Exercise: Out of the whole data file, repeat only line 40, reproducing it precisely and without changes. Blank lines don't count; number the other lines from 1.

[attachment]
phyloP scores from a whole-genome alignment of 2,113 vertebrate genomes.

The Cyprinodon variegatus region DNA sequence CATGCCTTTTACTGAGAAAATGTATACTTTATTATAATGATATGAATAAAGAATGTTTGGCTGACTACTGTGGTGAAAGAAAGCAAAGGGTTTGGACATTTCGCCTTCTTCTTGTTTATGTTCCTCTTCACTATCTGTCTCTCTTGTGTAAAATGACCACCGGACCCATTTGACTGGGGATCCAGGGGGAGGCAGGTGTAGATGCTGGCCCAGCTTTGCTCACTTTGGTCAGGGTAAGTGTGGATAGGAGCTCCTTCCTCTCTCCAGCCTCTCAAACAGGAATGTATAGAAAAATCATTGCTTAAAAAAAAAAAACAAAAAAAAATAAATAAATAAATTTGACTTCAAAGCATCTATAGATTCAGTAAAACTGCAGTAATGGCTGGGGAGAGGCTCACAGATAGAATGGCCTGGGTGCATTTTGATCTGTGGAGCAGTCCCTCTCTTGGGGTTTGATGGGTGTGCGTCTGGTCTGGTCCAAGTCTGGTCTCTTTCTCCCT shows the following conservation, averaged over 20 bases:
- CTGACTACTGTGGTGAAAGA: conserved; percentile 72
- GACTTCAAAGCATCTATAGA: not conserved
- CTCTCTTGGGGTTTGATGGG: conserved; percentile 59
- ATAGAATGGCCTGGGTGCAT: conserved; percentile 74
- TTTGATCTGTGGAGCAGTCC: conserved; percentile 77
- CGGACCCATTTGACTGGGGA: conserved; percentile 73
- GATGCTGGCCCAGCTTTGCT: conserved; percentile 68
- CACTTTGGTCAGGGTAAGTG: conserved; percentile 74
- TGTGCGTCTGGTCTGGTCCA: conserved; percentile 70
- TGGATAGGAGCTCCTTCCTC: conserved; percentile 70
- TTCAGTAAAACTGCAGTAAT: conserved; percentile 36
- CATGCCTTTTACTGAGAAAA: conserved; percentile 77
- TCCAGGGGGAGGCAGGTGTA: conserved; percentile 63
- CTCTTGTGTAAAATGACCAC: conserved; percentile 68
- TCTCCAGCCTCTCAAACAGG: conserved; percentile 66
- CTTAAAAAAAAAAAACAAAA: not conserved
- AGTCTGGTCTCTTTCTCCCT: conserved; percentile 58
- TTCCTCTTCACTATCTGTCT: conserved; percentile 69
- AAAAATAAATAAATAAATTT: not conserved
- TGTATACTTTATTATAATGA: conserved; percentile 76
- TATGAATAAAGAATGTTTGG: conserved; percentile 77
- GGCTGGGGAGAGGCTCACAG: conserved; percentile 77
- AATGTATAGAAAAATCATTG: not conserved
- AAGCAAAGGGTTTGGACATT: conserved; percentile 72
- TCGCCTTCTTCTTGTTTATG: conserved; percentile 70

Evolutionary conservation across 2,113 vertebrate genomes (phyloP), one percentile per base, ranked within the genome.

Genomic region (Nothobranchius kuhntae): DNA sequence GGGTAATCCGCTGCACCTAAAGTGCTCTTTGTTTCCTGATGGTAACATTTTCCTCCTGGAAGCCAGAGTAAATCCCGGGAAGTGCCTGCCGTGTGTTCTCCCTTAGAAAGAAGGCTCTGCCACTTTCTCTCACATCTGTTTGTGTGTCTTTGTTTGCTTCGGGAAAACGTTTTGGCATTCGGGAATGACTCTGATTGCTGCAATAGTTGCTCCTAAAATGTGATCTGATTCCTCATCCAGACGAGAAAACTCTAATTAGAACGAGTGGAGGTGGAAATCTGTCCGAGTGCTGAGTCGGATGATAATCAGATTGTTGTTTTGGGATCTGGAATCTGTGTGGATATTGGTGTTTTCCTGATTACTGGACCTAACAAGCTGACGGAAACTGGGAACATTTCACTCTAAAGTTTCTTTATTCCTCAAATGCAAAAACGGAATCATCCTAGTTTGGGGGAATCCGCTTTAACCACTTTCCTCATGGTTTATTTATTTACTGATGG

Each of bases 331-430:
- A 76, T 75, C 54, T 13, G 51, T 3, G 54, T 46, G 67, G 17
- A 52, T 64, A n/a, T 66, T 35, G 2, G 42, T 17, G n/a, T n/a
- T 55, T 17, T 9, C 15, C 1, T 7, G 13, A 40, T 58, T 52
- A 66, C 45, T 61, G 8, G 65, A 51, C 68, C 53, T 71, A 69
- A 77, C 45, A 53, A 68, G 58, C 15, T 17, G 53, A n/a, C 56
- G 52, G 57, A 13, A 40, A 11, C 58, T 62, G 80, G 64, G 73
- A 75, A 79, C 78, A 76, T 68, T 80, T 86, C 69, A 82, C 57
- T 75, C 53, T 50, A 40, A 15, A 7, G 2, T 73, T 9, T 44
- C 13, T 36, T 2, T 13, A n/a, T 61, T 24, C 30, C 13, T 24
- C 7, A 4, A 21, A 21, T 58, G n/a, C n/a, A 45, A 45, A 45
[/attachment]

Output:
- C 7, A 4, A 21, A 21, T 58, G n/a, C n/a, A 45, A 45, A 45